Dental hygiene for dogs used to not be a thing but as more and more veterinarians become aware of the hazards of poor teeth they are making a concerted effort to educate their clients. Having dealt with several of the issues that bad teeth can cause, it is now one of my goals to keep up with the dental health of my own dogs. It has been a little different for each dog since their genetics play role in how their teeth hold up over time but implementing a routine for dental care has made a big difference for all of us (at the very least there is less stinky breath). The following information outlines the key aspects of maintaining good dental hygiene.
Why is good dental care important?
Many studies have shown a significant correlation between dental health and systemic disease in humans and dogs are no different. Poor dental hygiene leads to tartar buildup which leads to gum disease which can foster a bacterial overgrowth in the mouth. These bacteria then easily enter the digestive system where they can cause long term damage to other internal organs such as the liver and heart.
Aside from affecting other organ systems, poor dental health can also cause significant pain, abscessed teeth and gums, and infections. Bad teeth lead to poor appetite which can lead to weight loss and other issues associated with that. Abscessed teeth often need to be extracted and this can be a costly surgical procedure and the loss of too many teeth will affect your dog’s ability to eat properly.
Diet Makes a Difference
Believe it or not what you feed your dog and how you feed your dog pay an important role in his health. The consistency of your dog’s food can play a huge role in how much tartar accumulates on his teeth. So basically, if you only feed canned food, it’s probably not doing your dog’s teeth any favors. The rougher textures in a dog’s diet serve as an abrasive agent to slough off plaque and tartar. If you only feed canned food, your dog misses out on this important first step in dental care.
Dry dog foods that are high in fiber are a great way to passively clean your dog’s teeth. As he chews, the food is broken down and small pieces of it scrape the enamel of the tooth and take daily buildup with it. There are even specially formulated diets available that are optimized to do this if you have a dog with recurring dental disease.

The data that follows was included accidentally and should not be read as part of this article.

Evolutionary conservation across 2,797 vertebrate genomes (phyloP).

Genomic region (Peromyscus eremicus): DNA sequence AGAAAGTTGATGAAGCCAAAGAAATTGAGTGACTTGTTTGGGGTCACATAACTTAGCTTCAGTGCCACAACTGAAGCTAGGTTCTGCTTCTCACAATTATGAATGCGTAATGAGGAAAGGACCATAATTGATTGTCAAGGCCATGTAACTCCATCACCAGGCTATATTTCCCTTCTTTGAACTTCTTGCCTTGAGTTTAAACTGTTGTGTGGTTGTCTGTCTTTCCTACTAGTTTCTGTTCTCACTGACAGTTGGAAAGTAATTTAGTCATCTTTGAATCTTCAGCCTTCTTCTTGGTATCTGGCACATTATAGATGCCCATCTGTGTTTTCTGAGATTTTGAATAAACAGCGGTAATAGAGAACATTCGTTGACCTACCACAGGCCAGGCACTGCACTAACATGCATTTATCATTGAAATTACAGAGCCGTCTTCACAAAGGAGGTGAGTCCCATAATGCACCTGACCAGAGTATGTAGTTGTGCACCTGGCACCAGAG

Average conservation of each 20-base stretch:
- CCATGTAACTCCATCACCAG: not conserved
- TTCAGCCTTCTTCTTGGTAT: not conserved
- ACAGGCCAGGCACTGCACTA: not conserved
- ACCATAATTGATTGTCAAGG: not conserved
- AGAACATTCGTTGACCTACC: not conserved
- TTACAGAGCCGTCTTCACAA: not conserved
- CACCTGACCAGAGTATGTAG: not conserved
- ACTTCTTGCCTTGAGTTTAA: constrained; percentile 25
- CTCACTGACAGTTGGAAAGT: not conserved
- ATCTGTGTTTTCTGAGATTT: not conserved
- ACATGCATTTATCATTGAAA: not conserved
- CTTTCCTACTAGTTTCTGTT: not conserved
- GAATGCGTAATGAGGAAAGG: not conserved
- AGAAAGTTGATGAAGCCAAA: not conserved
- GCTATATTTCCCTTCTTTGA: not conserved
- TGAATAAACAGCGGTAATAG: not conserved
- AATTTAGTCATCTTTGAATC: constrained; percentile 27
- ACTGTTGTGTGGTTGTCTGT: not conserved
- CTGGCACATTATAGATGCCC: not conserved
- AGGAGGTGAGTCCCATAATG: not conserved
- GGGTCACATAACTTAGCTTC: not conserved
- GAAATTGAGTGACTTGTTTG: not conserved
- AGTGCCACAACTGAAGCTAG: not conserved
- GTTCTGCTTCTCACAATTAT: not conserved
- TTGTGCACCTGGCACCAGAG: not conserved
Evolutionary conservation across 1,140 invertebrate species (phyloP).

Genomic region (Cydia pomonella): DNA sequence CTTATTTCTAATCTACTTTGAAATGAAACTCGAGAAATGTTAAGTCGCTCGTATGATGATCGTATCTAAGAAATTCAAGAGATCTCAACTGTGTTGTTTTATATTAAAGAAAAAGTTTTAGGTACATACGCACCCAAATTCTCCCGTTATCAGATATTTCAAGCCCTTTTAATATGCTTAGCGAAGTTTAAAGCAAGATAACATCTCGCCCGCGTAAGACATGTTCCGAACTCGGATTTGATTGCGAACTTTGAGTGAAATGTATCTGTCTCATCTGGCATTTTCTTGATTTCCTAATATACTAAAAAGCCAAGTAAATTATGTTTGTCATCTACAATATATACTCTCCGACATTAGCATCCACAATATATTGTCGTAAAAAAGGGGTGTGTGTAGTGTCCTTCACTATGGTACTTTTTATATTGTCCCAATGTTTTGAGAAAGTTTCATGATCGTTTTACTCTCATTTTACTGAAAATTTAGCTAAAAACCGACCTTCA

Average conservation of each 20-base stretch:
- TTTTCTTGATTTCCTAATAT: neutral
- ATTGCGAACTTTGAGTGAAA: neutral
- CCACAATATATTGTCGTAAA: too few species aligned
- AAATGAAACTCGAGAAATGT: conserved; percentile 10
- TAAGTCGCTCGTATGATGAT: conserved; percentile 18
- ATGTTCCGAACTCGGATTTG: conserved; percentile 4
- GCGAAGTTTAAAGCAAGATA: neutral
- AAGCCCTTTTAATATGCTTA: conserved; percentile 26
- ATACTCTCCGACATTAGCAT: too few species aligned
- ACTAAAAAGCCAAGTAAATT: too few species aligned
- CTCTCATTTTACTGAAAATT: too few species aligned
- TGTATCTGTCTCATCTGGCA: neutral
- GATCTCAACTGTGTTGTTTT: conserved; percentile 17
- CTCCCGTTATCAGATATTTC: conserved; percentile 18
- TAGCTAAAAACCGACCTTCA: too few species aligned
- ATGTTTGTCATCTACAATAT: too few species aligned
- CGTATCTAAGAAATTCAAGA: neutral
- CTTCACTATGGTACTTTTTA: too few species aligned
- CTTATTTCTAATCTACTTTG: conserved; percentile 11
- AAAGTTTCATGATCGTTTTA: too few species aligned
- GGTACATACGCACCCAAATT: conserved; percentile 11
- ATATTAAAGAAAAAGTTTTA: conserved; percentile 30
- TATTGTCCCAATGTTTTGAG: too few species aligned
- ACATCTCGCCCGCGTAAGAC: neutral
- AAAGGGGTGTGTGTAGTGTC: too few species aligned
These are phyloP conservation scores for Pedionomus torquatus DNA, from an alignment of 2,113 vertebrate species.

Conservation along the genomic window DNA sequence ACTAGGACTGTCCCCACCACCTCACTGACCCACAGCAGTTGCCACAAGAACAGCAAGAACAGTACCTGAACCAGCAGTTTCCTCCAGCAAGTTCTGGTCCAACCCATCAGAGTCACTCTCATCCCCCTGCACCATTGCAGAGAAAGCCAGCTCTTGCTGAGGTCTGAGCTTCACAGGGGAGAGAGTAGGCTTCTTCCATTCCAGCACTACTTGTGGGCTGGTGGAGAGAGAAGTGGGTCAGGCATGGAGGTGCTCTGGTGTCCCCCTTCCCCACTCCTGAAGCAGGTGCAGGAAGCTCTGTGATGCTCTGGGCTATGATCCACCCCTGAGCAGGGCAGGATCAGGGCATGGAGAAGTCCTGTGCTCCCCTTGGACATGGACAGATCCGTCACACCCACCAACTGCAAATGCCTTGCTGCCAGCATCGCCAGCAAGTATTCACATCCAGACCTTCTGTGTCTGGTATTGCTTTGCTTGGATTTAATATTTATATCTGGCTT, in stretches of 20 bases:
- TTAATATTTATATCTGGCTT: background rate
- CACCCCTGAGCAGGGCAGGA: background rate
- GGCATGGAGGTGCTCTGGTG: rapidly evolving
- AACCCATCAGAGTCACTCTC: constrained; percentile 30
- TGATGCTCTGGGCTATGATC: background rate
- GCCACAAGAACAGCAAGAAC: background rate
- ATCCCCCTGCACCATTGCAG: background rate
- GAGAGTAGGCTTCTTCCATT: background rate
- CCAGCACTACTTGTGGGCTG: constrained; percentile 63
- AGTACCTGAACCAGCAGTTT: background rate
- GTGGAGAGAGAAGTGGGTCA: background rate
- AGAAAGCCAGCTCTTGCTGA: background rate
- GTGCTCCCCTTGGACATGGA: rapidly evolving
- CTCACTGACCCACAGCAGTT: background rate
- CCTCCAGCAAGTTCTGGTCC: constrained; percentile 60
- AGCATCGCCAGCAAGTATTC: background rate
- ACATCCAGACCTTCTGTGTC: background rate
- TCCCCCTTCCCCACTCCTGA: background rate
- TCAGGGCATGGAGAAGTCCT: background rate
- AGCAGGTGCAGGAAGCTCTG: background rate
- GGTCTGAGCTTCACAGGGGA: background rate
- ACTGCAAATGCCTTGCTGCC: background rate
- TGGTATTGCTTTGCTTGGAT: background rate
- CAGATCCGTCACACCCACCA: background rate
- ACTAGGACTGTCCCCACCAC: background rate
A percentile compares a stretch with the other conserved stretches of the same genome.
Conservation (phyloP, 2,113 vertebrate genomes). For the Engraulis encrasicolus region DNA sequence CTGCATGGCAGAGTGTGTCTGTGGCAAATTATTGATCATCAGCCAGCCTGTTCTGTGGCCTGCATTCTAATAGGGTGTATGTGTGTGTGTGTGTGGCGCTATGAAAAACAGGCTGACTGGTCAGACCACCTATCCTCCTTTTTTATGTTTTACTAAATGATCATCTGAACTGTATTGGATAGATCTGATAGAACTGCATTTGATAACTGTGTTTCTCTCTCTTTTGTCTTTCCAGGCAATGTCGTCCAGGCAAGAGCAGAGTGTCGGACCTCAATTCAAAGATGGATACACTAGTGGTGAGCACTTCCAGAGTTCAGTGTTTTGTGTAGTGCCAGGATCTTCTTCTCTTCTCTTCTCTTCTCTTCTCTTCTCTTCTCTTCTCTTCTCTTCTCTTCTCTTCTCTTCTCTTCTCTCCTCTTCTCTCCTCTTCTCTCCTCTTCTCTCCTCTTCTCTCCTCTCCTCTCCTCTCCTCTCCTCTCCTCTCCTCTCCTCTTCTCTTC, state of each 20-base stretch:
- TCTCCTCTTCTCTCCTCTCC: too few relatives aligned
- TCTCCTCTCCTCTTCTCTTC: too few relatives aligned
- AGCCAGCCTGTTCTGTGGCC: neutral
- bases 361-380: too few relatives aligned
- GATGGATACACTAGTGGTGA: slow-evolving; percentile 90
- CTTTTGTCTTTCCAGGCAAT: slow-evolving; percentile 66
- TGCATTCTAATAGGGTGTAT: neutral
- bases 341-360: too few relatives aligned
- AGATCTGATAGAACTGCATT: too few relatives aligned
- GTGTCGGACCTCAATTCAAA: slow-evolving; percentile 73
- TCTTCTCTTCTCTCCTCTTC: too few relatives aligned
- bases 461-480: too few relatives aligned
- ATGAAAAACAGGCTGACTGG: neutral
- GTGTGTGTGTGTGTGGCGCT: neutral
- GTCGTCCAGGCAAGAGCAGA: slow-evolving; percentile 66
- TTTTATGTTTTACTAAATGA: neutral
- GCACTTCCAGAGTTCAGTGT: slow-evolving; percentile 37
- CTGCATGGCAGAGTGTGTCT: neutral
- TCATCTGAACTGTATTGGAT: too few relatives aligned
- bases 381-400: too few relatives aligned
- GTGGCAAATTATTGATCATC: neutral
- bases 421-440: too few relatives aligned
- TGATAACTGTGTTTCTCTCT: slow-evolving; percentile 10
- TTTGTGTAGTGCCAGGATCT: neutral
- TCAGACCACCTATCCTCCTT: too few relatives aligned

Now don’t get me wrong, canned food is perfectly fine to offer your dog but it’s best if fed in conjunction with dry food. Mixing them together is a good way to make dry food more appetizing if he just prefers canned food.
Food doesn’t have to be the only way you can accomplish some teeth cleaning – treats are a great way to sneak in some cleaning. There are many treats marketed specifically for dental health but be sure to be conscious of the ingredients and make sure you adjust your dog’s meal portions if you add treats to the diet so that you don’t overfeed him.
Home Dental Care
Feeding a tooth-conscious diet will provide a big boost for dental health but it should be accompanied by additional oral care. This is best accomplished by periodically brushing your dog’s teeth. This may sound like an impossible task but there are many tools out there to help make this easier. Your best friends in this endeavor will likely be a meat flavored toothpaste and a finger brush like those in this kit (this is the one sold by every clinic I’ve worked in). Using these you might be able to trick your dog into gnawing on the finger that has the bristles on it and sneaking in a few strokes along the teeth and gums while he is focused on the meaty toothpaste.
The good news is that now there are also dental wipes like these and a water additive like this one that contain enzymes to help break down plaque. These may be a good option if you have trouble brushing your dog’s teeth or if you need to take action on a daily basis (which is just not usually an option with the toothbrush). These products also have the added bonus of freshening breath.
Veterinary Dental Care
If you have been unable to keep up with your dog’s dental care or were simply unaware that you needed to you will likely find yourself at the vet being told your dog needs a dental. Veterinary dental services usually come in two forms. The first and least traumatic and expensive is called a hand scale. In this procedure your vet simply uses a stainless steel scraper to scrape off any visible tartar. This is very similar to what your dental hygienist does to you before a teeth cleaning at the dentist’s office and your dog may or may not be placed under light sedation based on his behavior.
The second, more involved process is a full dental cleaning. For this procedure your dog will be fully anesthetized and a machine similar to a water pick is used to remove excessive tartar buildup as well as provide a deep cleaning. This will also be the ideal opportunity to remove any rotten or abscessed teeth. When we rescued Tucker he had to undergo this procedure and have 10 teeth extracted. I don’t know what he had to eat previously but he definitely doesn’t get wet food here.
I hope this article has highlighted how important it is to stay on top of your dog’s dental care – if not simply for health reasons then for financial ones also. Thankfully, brushing your dog’s teeth need not be done every day – I brush mine once a week and provide teeth cleaning bones a few times a month – but if I’m being honest, if it meant prolonging his life and comfort, poor Tucker would get his teeth brushed far more often. Please use the information contained here to start a schedule for your own dog and don’t let a dental problem creep up on you!